Speaking on ESPN Radio’s “The Herd with Colin Cowherd” on Thursday, Jerry Seinfeld weighed in on the issue of political correctness as it pertains to comedy. Asked by Cowherd if PC culture hurts comedy, Seinfeld responded definitively: “Yes, it does.”
He went on: “I don’t play colleges but I hear a lot of people tell me, ‘Don’t go near colleges, they’re so pc.’ I'll give you an example: My daughter’s 14. My wife says to her, ‘Well, you know, in the next couple of years, I think maybe you’re going to want to hang around the city more on the weekends so you can see boys.’ You know, my daughter says, ‘That’s sexist.’ They just want to use these words. ‘That’s racist. That’s sexist. That’s prejudice.’ They don’t even know what they’re talking about.”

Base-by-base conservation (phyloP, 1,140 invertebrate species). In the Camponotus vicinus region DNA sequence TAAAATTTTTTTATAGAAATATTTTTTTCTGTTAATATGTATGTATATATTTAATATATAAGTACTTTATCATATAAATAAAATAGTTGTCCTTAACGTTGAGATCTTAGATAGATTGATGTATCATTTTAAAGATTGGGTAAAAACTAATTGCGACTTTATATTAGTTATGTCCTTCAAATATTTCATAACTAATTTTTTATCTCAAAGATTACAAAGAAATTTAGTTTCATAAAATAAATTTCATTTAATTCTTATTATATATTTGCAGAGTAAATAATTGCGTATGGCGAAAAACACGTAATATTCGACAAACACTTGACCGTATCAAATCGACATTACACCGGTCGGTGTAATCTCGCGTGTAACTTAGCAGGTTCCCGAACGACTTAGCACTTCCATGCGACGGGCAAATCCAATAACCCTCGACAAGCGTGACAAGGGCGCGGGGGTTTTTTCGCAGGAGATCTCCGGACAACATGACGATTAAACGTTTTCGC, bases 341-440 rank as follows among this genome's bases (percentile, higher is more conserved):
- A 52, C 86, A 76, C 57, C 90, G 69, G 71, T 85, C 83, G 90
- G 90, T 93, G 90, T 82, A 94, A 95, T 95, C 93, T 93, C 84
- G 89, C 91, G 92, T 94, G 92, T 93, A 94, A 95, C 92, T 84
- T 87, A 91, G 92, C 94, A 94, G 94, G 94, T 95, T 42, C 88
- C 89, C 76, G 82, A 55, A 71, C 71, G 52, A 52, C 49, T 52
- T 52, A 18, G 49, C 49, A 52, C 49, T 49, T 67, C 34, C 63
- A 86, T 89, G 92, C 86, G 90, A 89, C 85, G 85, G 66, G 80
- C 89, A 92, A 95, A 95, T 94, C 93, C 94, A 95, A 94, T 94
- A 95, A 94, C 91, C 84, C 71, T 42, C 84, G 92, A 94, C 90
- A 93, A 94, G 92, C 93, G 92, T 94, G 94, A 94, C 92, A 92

This isn’t the first time Seinfeld has expressed his frustration with political correctness. Responding to criticisms about the lack of diversity on his show “Comedians in Cars Getting Coffee" last year, Seinfeld said: "This really pisses me off. People think it's the census or something, it's gotta represent the actual pie chart of America. Who cares?... I have no interest in gender or race or anything like that. To me, it's anti-comedy. It's more about PC nonsense, than are you making us laugh or not."
Of course, Seinfeld isn’t alone. In recent years, many comedians have spoken out about how increased audience sensitivity — particularly on college campuses -- is harmful to comedic freedom. Chris Rock, speaking to New York Magazine last year, echoed similar sentiments saying that he has stopped playing colleges because they are too conservative "in their social views and their willingness not to offend anybody. Kids raised on a culture of 'We’re not going to keep score in the game because we don’t want anybody to lose.' Or just ignoring race to a fault. You can’t say 'the black kid over there.' No, it’s 'the guy with the red shoes.' You can’t even be offensive on your way to being inoffensive."